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Driving Project Value with Program Management

Author by Nick Rustad

Program Management v. Project Management 

One may think that these roles are similar, but I assure you, they are quite different. Project management involves managing tasks, resources, project time lines while a program manager is managing the interoperability of related projects with a focus on overall strategic direction. 

If you have more than 2-3 projects that are related and running concurrently or sequentially, you may wish to initiate a program.  Program Management pulls together a control mechanism to do the following: 

  • Monitor for the task and resource conflict between projects 

  • Find and share value across projects 

  • Holistically observe budget and adjust if needed by project 

  • Provide a complete status of milestones to business strategy 


Pictures Bring Your Program to Life 

Recently, we completed a large program for a company going through a divestiture.  Concurrency was tasked to run the program and focus resources on the technology separation.  In simple terms, we took part of IT from one company and stuck it in another.    By engaging Concurrency with Program Management, we were able to successfully monitor for project conflict, balanced resources, budget overruns, and provide clear executive status.  For a Program of this size, it was critical to ensure that the different aspects did not go into conflict.  For example, if facilities planned to move an office during a technology migration, we also ensured alignment with other activities to avoid additional and unnecessary end user impact. 

One way to achieve alignment is through an overall time line, detailing program activities by project.  This is also useful when showing potentially unavoidable situations, for example contact negotiation delays.  We used this method to relay potential cross program scheduling conflicts, and how to adjust in flight.  By having a visual, not only does it help the team know the goal, but it helps to frame the conversation during a status meeting.  It is critical to have visuals during the program to ensure your audience is aware of goals and potential pitfalls.   



Sample Program Time line 


Where is the value? 

There are many ways a Program Manager can add value to your organization.  First, keeping the strategic vision of the organization in alignment with project work is a no-brainier.  But then if you also focus on finding value across projects and ensuring that the value being derived is also transferred to other projects, you will realize greater value.  For example, if a project in your program is exceeding expectations, meeting time lines, and delivering quality, inspect the process and find out the “why”.  Why is this project so much better than the others?   Find the value, and then capitalize on it!  Share the learnings from this project with other projects within your organization.  By improving all project work, across the organization, you will discover true value driven goals.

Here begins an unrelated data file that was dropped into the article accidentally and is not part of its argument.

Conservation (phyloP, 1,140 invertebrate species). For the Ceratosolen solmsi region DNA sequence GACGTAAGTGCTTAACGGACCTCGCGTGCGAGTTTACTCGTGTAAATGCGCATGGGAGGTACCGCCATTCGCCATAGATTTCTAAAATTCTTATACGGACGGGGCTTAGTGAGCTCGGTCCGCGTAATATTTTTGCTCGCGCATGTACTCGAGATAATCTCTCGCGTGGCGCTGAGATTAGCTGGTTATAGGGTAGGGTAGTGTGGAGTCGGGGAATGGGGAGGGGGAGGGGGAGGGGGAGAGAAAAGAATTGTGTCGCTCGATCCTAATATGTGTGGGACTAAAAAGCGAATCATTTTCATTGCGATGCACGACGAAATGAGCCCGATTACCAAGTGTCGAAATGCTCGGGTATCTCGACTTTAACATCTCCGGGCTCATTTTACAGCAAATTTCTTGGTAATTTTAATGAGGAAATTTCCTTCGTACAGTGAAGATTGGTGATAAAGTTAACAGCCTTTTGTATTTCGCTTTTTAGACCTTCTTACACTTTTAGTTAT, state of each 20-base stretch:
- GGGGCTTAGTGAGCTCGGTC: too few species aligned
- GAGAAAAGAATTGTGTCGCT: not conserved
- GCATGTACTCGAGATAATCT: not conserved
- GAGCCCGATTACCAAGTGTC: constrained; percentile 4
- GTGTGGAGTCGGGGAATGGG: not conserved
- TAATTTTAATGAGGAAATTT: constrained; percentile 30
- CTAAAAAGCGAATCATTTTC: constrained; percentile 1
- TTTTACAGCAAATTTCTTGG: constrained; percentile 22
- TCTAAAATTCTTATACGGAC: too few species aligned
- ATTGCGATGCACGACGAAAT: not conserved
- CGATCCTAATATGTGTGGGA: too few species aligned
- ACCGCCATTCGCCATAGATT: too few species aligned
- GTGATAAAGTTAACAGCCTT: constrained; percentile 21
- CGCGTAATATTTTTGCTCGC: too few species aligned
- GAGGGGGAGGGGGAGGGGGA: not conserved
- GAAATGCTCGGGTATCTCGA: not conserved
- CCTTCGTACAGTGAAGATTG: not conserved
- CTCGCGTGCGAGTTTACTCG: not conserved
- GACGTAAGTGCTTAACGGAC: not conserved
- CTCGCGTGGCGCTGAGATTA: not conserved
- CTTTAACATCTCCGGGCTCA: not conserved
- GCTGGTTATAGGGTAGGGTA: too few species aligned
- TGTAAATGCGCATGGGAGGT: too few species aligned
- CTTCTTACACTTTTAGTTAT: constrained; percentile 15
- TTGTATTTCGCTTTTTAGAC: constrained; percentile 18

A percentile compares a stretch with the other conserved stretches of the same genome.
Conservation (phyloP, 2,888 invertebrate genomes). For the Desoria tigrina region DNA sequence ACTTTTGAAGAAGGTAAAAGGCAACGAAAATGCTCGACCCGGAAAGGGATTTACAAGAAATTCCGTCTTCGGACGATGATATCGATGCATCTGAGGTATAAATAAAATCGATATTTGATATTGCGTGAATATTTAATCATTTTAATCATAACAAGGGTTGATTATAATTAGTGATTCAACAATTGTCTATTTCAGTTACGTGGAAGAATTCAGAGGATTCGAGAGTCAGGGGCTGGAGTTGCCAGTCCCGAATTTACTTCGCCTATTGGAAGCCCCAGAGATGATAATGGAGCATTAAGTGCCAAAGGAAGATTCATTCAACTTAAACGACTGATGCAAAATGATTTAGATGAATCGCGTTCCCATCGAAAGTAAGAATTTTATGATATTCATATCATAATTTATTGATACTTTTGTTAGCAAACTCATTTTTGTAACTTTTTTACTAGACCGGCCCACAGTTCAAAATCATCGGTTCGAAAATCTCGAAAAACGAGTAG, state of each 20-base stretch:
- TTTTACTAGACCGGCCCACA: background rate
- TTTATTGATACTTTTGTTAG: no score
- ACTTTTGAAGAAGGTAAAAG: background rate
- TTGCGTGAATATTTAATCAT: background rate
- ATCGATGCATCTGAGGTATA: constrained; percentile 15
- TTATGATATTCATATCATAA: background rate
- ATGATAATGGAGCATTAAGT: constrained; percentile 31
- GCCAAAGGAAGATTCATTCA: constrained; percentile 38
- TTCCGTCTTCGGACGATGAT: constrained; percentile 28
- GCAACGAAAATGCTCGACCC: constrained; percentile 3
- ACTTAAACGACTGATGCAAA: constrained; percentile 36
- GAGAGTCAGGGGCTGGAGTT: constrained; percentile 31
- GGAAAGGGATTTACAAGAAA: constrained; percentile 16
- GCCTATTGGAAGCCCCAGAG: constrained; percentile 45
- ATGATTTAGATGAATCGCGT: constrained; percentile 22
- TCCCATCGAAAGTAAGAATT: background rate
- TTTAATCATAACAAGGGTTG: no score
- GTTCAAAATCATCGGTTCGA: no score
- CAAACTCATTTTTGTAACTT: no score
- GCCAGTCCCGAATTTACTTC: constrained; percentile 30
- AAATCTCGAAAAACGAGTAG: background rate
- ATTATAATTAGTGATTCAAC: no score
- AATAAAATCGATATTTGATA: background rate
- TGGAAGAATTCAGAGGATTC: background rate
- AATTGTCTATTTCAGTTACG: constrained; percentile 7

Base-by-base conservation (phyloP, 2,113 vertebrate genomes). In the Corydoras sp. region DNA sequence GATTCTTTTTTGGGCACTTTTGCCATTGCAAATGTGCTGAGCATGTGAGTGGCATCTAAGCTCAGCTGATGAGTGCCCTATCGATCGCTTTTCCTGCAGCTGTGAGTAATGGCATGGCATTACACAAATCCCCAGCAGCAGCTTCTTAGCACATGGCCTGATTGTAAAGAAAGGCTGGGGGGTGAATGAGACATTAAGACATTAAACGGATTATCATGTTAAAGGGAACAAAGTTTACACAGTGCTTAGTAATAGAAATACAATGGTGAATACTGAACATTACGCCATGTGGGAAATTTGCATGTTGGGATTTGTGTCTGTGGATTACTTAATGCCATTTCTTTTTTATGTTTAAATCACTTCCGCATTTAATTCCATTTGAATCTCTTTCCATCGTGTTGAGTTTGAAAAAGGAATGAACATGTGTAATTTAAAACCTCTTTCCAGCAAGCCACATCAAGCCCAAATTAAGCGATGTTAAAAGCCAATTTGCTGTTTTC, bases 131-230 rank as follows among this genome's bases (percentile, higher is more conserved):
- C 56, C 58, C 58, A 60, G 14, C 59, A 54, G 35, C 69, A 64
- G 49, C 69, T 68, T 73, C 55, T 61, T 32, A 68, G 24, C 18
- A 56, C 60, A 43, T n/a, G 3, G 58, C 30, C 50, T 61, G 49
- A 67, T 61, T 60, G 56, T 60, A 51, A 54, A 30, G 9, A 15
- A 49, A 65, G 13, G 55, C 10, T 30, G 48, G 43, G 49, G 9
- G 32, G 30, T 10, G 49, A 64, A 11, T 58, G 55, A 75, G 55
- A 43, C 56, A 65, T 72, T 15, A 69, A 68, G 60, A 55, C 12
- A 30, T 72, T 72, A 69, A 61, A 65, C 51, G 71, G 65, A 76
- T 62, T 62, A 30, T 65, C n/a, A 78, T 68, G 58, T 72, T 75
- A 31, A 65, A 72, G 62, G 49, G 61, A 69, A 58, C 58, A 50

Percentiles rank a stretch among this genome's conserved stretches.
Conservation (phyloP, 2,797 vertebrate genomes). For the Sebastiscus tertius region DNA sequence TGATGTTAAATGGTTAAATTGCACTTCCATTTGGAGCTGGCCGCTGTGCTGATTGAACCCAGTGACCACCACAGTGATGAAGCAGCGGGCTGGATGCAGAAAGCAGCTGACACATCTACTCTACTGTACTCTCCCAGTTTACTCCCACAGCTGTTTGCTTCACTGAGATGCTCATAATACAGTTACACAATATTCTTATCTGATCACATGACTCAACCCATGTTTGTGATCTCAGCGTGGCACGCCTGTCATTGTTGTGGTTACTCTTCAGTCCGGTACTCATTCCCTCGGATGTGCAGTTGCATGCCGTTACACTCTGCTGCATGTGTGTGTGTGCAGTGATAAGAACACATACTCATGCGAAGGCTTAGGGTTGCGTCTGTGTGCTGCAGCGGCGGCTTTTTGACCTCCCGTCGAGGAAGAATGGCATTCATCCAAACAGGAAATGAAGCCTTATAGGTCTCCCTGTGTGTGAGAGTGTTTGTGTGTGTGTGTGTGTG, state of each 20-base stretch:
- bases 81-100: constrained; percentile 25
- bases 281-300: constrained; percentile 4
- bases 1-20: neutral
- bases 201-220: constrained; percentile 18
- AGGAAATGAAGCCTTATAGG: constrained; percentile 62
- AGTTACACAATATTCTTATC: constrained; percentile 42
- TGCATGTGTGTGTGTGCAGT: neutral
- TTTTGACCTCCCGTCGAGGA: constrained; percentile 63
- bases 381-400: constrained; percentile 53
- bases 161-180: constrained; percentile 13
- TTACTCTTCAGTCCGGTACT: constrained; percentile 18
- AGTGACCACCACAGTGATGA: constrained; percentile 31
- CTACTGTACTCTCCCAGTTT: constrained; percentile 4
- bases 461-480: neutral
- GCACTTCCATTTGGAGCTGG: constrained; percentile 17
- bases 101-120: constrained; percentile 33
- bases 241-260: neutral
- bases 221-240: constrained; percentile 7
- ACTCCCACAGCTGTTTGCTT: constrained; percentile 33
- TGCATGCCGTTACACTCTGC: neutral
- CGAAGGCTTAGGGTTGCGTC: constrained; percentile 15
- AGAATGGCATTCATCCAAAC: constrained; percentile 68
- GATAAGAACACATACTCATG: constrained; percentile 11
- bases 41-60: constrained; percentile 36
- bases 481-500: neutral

Top 5 Program Management Mistakes 

Program Management sounds like a simple concept.  Sure, a program manager is not managing tasks and project resources on a day to day basis, but there are many pitfalls that can occur if the right level of work is not completed with precision. 

1. Know Your Audience 

Who, what, and when you share an overall status on your program is crucial to drive the business value.  Far too often, I have witnessed companies not understand the value of Program Management, they drive far too deep into the details, and miss the overall vision.  Program Management is not Project Management.  Make sure to stay on top of the overall project work and watch the progress to goal of the Program.  

2. Know Your Team 

You are not immune from managing people in a Program Manager role.  True, you may not have direct reports, but you are also responsible for all the people working on your program.  You need to get to know them.  Be visible.  Many clients I have worked with over the years stick their Program Manager in a back room to crunch numbers, get out of the room and into the team!  Share ideas and goals with the team so everyone feels informed and also part of the decision-making process.   

3. Trust Your People 

You need people to tell you, openly, and honestly, if there is a problem.  If you do not trust your people, they will sense the mistrust, and will not trust you.  It is that simple!  Will you be open and honest with someone you do not trust?  We can all fall into the trap of mistrust, and then when a co-worker does something to validate the mistrust, we have reinforced our behavior.  Step out of that trap! 

4. Be Strategic 

Do not let yourself be consumed by the day to day project drama.  Instead, look for patterns, sense the well-being of the team, and continue to push for success, no matter how small.  Keep relaying the overall vision of the program to the team and leadership. 

5. Not All Status Reports are Created Equal 

Sure, we all need status reports.  What is a status report?  A status report at the program level, needs to convey the same information you should be sharing with the team and leadership.  It needs to be simple yet comprehensive.   Use pictures and simple sentences to relay your message.  Numbers will always win, especially the total amount of work and current position to goal. 

If you are not seeing the value of projects within your organization, contact Concurrency to find out why.   We may bundle projects into a program to truly drive the most value. 


Nick Rustad

Nicholas Rustad, MBA